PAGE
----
One opposite to time’s moment is eternity-to-come: “then” replacing “now”; future’s fulness overcoming present’s poverty. Thoreau uses a stream to describe another opposition: a juxtaposition of what is constantly passing with what just as constantly remains. “Time is but the stream I go a-fishing in. I drink at it; but while I drink I see the sandy bottom and detect how shallow it is. Its thin current slides away, but eternity remains” (Walden).
In Moses’ blessing for Asher, he uses the same juxtaposition: “…and as your days, so shall your strength be. There is none like God, O Jeshurun, who rides through the heavens to your help, through the skies in his majesty. The eternal God is your dwelling place, and underneath are the everlasting arms” (Deuteronomy 33).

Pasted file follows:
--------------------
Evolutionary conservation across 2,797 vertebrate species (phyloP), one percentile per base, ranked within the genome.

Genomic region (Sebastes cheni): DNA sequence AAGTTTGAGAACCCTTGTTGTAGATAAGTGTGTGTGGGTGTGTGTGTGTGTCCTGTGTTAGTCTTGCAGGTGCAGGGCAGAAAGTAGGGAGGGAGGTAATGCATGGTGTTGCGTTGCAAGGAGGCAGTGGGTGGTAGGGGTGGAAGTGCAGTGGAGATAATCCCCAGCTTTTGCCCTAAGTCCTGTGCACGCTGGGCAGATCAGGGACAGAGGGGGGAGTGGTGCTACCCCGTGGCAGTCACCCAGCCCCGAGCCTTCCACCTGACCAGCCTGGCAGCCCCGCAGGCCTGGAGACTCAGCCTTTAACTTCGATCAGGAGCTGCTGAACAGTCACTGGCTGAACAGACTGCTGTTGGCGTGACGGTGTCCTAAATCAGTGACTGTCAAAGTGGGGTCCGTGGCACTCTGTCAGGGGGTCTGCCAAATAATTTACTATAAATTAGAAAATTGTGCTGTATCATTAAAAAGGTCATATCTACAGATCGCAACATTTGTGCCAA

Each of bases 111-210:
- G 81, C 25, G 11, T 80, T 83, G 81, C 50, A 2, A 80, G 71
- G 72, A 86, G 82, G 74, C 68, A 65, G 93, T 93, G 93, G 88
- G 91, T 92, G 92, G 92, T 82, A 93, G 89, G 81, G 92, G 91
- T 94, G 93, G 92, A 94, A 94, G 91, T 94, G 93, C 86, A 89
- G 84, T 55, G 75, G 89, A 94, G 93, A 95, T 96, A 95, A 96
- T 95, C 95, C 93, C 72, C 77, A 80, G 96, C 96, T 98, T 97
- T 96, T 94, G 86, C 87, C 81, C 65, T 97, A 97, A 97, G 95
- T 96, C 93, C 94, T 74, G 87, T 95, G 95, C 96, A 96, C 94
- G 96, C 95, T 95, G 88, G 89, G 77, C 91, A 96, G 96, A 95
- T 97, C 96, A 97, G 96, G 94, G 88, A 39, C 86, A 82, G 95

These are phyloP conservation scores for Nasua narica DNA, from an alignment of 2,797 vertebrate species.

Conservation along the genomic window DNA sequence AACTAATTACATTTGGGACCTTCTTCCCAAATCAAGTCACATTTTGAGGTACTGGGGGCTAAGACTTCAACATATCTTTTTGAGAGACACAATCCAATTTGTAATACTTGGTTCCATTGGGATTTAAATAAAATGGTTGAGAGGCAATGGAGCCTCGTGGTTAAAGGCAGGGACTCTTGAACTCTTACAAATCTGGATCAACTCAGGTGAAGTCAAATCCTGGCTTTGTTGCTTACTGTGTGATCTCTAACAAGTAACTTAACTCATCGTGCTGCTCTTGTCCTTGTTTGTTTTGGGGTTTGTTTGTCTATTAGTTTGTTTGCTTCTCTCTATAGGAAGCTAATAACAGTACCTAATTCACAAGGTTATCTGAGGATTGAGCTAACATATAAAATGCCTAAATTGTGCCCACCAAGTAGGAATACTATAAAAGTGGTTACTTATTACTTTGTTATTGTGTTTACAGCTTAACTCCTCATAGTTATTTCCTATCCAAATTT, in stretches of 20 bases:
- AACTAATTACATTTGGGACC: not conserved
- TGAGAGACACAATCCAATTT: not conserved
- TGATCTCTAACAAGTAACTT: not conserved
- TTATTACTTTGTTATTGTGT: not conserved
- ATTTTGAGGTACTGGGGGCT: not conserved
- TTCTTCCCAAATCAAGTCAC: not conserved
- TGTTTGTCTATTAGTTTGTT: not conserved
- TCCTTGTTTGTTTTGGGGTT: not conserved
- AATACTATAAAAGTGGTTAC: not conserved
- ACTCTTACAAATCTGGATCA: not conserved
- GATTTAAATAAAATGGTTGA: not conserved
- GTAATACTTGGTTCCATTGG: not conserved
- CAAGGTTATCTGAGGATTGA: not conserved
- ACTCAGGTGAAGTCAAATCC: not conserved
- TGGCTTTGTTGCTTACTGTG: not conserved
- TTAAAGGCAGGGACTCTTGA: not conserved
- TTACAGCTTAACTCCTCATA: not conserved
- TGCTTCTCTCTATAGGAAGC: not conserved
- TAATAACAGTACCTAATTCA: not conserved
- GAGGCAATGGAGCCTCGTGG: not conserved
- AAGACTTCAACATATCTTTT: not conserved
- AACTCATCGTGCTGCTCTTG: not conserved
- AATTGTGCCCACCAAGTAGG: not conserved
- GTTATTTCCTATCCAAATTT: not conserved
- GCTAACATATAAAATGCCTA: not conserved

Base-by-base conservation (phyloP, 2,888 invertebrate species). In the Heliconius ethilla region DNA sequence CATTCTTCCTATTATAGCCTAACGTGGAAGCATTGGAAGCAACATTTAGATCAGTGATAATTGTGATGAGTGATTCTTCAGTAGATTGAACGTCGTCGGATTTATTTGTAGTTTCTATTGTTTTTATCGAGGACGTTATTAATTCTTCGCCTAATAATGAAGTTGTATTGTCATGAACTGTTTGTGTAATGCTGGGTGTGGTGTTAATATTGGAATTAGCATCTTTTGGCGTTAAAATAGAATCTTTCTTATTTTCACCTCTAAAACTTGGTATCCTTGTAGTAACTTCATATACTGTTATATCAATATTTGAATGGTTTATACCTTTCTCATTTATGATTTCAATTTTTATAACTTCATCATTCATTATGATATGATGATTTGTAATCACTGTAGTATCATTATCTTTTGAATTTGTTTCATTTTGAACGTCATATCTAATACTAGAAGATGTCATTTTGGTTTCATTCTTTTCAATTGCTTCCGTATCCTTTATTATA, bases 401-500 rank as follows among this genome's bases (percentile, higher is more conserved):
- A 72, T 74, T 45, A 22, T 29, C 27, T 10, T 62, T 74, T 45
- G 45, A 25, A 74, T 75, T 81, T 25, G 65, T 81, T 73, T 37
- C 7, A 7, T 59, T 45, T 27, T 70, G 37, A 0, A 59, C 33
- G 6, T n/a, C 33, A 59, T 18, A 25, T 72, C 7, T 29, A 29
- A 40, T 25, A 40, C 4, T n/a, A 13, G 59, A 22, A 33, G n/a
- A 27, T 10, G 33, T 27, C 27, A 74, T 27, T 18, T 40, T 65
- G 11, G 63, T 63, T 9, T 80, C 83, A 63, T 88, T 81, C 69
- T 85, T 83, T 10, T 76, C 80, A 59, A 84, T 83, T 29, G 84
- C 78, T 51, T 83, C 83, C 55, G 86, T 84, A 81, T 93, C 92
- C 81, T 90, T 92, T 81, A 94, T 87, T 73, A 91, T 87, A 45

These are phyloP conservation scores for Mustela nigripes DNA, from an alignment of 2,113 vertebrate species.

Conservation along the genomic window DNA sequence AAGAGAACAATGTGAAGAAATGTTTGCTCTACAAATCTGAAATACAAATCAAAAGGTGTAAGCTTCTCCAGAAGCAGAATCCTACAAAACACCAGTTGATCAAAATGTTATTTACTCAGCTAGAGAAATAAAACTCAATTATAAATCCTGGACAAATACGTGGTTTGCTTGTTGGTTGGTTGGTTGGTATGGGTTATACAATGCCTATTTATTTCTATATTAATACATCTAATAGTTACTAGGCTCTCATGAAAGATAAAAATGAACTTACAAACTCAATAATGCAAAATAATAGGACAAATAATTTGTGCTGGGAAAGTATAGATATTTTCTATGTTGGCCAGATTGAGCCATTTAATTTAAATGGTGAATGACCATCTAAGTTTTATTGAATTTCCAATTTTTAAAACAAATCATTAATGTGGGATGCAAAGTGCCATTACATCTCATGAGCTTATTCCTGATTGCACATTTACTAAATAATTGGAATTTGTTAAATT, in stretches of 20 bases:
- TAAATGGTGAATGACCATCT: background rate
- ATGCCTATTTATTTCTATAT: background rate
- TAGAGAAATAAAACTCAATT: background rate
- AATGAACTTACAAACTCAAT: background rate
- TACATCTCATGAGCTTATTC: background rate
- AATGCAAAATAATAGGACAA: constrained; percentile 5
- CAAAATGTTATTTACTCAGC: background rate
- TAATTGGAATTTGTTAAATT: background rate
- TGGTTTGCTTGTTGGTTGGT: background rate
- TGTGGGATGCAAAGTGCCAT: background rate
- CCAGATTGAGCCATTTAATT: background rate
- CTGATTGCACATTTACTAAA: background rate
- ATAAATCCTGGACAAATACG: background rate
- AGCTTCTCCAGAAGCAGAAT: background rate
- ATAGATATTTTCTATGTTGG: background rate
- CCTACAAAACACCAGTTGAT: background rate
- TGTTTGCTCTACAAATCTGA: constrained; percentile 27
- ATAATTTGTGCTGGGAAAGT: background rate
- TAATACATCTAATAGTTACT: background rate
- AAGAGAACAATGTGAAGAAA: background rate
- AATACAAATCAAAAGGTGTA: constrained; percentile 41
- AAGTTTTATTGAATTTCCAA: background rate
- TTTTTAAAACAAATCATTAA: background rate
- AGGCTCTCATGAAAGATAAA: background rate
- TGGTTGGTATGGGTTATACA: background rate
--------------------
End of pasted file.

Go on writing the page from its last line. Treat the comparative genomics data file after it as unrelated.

Moses blesses Asher’s descendants with strength because they will face struggle. He promises them God’s help because they will need it. But alongside arriving help is the reminder that we already dwell in God’s eternal being. And underneath the strength which endures our days is the power which endures eternity. Eternity is not waiting for us to find it; it already envelopes us.
This week, may we see below the swift water’s glistening and turbulent blessings and curses, health and sickness, wealth and poverty, to the creek bed’s undisturbed fixity.